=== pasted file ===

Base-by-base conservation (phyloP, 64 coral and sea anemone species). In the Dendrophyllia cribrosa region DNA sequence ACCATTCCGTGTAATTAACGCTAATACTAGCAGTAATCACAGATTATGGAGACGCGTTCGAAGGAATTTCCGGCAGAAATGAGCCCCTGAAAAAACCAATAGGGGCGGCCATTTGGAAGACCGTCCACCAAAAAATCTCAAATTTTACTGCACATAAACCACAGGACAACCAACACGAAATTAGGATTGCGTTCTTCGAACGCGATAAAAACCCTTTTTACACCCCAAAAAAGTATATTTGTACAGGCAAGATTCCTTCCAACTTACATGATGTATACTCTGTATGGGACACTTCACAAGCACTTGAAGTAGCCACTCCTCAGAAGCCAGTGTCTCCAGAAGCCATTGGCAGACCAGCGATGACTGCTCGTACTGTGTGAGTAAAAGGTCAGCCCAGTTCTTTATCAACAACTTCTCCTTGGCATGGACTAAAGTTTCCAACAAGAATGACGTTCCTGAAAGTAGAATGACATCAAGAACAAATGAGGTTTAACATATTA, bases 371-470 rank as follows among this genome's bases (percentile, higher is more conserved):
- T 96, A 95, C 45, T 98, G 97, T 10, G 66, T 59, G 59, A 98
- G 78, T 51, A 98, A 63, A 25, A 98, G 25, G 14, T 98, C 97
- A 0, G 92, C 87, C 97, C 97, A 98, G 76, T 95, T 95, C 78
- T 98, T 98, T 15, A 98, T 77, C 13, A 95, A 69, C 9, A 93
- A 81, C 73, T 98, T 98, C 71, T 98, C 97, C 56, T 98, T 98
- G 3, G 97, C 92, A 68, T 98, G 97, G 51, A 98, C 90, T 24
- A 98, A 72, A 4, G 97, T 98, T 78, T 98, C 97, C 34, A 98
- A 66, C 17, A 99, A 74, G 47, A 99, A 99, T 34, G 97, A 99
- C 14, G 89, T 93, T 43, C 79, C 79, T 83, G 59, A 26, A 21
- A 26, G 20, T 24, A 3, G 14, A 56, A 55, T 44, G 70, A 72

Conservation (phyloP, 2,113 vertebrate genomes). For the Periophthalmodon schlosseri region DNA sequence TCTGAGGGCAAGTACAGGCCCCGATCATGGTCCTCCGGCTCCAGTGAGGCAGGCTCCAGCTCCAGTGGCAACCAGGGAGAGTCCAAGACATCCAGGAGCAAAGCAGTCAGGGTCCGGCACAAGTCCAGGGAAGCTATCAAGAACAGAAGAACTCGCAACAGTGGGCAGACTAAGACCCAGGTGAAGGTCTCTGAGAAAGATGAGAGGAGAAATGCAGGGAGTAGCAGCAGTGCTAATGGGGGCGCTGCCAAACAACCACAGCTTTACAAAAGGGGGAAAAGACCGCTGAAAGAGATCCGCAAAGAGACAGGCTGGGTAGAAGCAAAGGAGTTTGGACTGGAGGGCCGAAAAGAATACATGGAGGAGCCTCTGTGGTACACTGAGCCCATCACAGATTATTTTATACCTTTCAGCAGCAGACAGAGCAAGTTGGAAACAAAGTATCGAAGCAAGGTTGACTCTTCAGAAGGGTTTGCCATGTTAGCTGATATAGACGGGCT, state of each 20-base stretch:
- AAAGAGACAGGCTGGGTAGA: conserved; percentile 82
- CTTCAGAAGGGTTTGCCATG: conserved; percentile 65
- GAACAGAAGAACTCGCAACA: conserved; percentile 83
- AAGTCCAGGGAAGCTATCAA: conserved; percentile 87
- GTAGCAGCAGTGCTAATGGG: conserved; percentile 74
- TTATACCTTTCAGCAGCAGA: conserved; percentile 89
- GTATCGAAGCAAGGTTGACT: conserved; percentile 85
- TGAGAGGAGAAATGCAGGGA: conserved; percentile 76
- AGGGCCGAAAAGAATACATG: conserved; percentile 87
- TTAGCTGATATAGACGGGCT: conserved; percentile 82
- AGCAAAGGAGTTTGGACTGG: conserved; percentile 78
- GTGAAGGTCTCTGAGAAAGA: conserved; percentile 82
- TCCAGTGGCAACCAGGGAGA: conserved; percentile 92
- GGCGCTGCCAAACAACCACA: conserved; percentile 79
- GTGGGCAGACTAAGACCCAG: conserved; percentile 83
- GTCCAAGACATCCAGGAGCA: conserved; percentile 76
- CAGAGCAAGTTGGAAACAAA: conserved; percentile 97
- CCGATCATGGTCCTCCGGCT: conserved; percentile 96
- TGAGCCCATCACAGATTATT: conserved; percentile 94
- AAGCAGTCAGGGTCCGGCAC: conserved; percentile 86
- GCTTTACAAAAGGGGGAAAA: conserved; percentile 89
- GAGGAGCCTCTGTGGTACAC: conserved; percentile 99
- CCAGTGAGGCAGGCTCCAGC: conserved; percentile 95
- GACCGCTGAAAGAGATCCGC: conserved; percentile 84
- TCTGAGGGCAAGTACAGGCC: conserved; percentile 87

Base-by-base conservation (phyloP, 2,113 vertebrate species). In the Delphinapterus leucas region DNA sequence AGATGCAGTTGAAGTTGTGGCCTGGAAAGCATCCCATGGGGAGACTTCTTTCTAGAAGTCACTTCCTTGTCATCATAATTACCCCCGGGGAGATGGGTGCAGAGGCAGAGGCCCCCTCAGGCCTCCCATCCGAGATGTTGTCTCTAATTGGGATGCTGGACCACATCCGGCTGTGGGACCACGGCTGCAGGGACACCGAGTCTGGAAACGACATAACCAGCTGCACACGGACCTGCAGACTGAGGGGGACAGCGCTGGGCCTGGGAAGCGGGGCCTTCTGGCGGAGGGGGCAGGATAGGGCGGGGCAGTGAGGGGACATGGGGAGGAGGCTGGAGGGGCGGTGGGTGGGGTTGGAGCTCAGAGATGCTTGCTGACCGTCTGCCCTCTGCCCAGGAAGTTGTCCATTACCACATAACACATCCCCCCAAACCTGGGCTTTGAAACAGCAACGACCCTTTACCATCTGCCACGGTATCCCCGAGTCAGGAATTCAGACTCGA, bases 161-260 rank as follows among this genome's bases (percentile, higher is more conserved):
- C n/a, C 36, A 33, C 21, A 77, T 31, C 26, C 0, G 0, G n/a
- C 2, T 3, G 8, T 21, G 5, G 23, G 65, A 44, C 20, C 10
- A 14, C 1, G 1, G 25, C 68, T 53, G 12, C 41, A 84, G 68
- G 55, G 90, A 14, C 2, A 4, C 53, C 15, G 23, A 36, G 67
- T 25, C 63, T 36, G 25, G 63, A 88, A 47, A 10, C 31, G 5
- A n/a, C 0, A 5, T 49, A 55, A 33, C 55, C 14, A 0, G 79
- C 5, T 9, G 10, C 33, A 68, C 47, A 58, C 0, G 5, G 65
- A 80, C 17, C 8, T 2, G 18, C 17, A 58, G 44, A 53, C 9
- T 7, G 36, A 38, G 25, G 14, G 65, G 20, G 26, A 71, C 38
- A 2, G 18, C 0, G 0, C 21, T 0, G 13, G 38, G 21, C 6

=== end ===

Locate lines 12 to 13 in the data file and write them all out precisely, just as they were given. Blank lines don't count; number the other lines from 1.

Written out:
Conservation (phyloP, 2,113 vertebrate genomes). For the Periophthalmodon schlosseri region DNA sequence TCTGAGGGCAAGTACAGGCCCCGATCATGGTCCTCCGGCTCCAGTGAGGCAGGCTCCAGCTCCAGTGGCAACCAGGGAGAGTCCAAGACATCCAGGAGCAAAGCAGTCAGGGTCCGGCACAAGTCCAGGGAAGCTATCAAGAACAGAAGAACTCGCAACAGTGGGCAGACTAAGACCCAGGTGAAGGTCTCTGAGAAAGATGAGAGGAGAAATGCAGGGAGTAGCAGCAGTGCTAATGGGGGCGCTGCCAAACAACCACAGCTTTACAAAAGGGGGAAAAGACCGCTGAAAGAGATCCGCAAAGAGACAGGCTGGGTAGAAGCAAAGGAGTTTGGACTGGAGGGCCGAAAAGAATACATGGAGGAGCCTCTGTGGTACACTGAGCCCATCACAGATTATTTTATACCTTTCAGCAGCAGACAGAGCAAGTTGGAAACAAAGTATCGAAGCAAGGTTGACTCTTCAGAAGGGTTTGCCATGTTAGCTGATATAGACGGGCT, state of each 20-base stretch:
- AAAGAGACAGGCTGGGTAGA: conserved; percentile 82